Julius Caesar, Coliseum, London
Siegfried/Götterdämmerung, Royal Opera House, London
An innovative new production of Handel's opera is not so much a love story as a gory girl-power revenge tragedy, but the musicianship is sublime
Sunday 07 October 2012
Bloody and bold, choreographer Michael Keegan-Dolan's English National Opera production of Handel's Julius Caesar proposes a parallel between big-game hunting and seduction. It's a man's world, this plywood Alexandria: a place where severed heads roll like bowling balls, where a Roman emperor can swagger about in cowboy boots, boxer shorts and a prideful grin, where eviscerated crocodiles are strung from the ceiling, where women in gimp-masks ape caged panthers. It's a man's world, all right, an Ernest Hemingway safari laced with jiggles and wiggles from a dance troupe and buckets and buckets of gore. But what a miserable shower these men are. Tolomeo (Tim Mead) is a psychopath. Caesar (Lawrence Zazzo) is a chump. And Sesto (Daniela Mack) is a girl.
In Keegan-Dolan's reading, Sesto undergoes gender-reassignment, becoming Cornelia's daughter. Instead of a love story between a military hero and a manipulative queen, Julius Caesar is played as a girl-power revenge tragedy. Anna Christy's dainty Cleopatra is no vamp, and Patricia Bardon's tigress Cornelia becomes the focal point, resisting the brutish advances of Andrew Craig Brown's Achilla and the baroque humiliations meted out to her by Tolomeo with a croquet mallet and a giraffe's tongue. (Don't ask.)
Though some of the choreography is eloquent and pointful – gestures of yearning that echo the curve of Janice Graham's obbligato violin solo, a frenzied flutter of vultures' wings in Cleopatra's lament – as much again is fey and rhythmically disruptive. Christian Curnyn conducts a swift, stylish account of the score, with excellent work from the bassoon, horns and theorbo. There are no ensemble problems between stage and pit – Andrew Lieberman's set designs bounce the voices forward. Blowsy cadenzas aside, Zazzo sings with a virile, ringing tone. Mead excels, while James Laing sounds sweet and true in the tiny role of Nireno. Christy's phrasing is meticulous, but it is Mack and Bardon who are allowed to develop real authority in an otherwise undernourished, undernourishing, counter-intuitive production.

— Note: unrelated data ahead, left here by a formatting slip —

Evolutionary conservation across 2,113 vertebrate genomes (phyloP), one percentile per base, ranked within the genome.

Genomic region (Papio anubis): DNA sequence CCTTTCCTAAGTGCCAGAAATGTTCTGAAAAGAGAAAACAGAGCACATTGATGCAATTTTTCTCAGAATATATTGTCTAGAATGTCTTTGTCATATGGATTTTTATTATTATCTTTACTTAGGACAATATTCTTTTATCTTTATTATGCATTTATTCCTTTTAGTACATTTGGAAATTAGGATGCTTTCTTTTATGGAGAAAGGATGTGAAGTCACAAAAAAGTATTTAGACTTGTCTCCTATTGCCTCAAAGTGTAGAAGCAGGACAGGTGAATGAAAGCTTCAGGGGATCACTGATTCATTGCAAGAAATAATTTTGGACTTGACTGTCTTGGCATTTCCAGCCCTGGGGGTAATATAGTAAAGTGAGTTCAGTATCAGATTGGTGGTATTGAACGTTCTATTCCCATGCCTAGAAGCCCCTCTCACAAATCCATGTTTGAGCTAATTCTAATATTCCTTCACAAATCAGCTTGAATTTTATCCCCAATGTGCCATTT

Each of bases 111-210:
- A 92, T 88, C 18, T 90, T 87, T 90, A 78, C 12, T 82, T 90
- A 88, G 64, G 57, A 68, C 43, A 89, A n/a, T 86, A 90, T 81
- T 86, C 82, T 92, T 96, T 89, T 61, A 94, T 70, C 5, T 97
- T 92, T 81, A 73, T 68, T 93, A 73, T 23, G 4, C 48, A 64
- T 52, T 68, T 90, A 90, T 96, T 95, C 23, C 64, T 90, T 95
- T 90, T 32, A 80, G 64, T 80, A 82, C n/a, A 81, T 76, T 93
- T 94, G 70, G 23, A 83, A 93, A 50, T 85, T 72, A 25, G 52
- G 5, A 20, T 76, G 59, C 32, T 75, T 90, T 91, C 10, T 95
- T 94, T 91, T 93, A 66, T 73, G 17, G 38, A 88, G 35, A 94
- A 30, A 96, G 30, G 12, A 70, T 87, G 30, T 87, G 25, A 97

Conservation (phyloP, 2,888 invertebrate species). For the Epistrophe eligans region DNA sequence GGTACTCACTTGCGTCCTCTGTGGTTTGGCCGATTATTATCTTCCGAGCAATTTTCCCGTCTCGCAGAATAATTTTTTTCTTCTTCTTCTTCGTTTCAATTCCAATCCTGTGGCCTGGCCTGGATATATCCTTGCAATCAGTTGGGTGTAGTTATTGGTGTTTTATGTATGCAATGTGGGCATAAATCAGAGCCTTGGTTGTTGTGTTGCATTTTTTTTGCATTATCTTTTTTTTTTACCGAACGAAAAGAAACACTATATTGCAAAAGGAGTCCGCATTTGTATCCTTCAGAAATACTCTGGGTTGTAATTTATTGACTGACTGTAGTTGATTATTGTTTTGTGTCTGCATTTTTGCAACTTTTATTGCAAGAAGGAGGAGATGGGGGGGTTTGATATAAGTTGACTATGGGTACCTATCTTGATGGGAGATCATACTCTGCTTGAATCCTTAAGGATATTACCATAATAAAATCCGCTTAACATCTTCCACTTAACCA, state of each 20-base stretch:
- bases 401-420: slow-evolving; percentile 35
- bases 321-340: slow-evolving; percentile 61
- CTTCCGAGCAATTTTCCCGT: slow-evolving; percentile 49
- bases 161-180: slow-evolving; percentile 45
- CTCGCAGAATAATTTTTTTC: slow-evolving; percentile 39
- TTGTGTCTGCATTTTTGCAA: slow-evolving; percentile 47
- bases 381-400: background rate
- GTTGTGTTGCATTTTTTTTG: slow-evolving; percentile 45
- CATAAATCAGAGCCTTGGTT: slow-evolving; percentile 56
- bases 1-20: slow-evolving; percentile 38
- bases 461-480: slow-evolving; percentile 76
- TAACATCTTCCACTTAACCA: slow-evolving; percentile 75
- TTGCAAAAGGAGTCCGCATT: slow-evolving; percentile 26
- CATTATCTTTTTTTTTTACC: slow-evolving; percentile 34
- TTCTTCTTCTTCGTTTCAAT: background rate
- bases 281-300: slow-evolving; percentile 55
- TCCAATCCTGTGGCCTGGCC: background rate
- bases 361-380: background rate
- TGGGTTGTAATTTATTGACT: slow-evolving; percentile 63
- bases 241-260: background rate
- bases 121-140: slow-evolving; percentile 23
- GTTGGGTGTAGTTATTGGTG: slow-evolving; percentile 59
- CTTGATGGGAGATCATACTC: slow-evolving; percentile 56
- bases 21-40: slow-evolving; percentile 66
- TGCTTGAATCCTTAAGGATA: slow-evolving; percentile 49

In the third and fourth music-dramas of the Royal Opera House's first cycle of Der Ring des Nibelungen, conductor Antonio Pappano digs deeper and harder into Wagner's spiralling chromatic opiates. Book upon book is lifted, read and discarded in Keith Warner's production – thrown angrily away by Wotan in Siegfried, held as a talisman in Götterdämmerung – but the knowledge runs out. Here we see the progressive curdling of Mime's temperament (those nagging waltz rhythms), the sentimental education of Siegfried, the dreadful legacy left to Hagen, the betrayal of Brünnhilde, and the collapse of a world order built on stolen gold and gross exploitation.
Heavy-shouldered and shaven-headed, with a voice to match, Stefan Vinke was unafraid to play Siegfried as a thug and a fool, a bumptious beefy lamb to the slaughter. Gerhard Siegel's Mime was beautifully judged. Bryn Terfel's long-awaited Wanderer/Wotan did not disappoint, all growl and glow and bitter weariness, while Susan Bullock navigated Brünnhilde's journey from ecstasy to desolation, fury and redemption with bravery and intelligence. Among the smaller roles, Sophie Bevan's blithe Woodbird, Karen Cargill's richly focused Second Norn and Rachel Willis-Sorensen's flighty Gutrune stood out for expressivity and ease. Stricken with bronchitis, Wolfgang Koch mimed the role of Alberich in Siegfried (Jochen Schmeckenbecker drafted in from Vienna to sing from the side of the stage), recovering to powerful effect in Monday's Götterdämmerung, where his cough and rasp became integral to the character. John Tomlinson's watchful, tarry-voiced Hagen was, for me, the most powerful performance in the Cycle.
Some frustrations remain: why does Maria Radner's Erda appear on a leather-skirted umpire's chair, disappear while Wotan is addressing her, return on foot to deliver her side of the story, disappear again when he resumes singing, then return once more on the chair? And who are the young people who press against the New Money plate-glass walls of the Gibichung palace and strip to their vests as Brünnhilde combusts? As with coughs, snores or rustling sweet-wrappers, you have to ignore these and concentrate. For all the clunk-click of carabiners and ladders, the rutting of fibreglass antlers against tiled ceilings, something magical happened. And the loudest applause should be for the 114 instrumentalists who stood with their conductor in the bed of the Rhine at the curtain call, and will be playing it all over again today.
Ring cycle to 4 Nov (020-7304 4000) and broadcast live on Radio 3 on 16, 18, 21 and 24 Oct. 'Julius Caesar' to 2 Nov (020-7845 9300)
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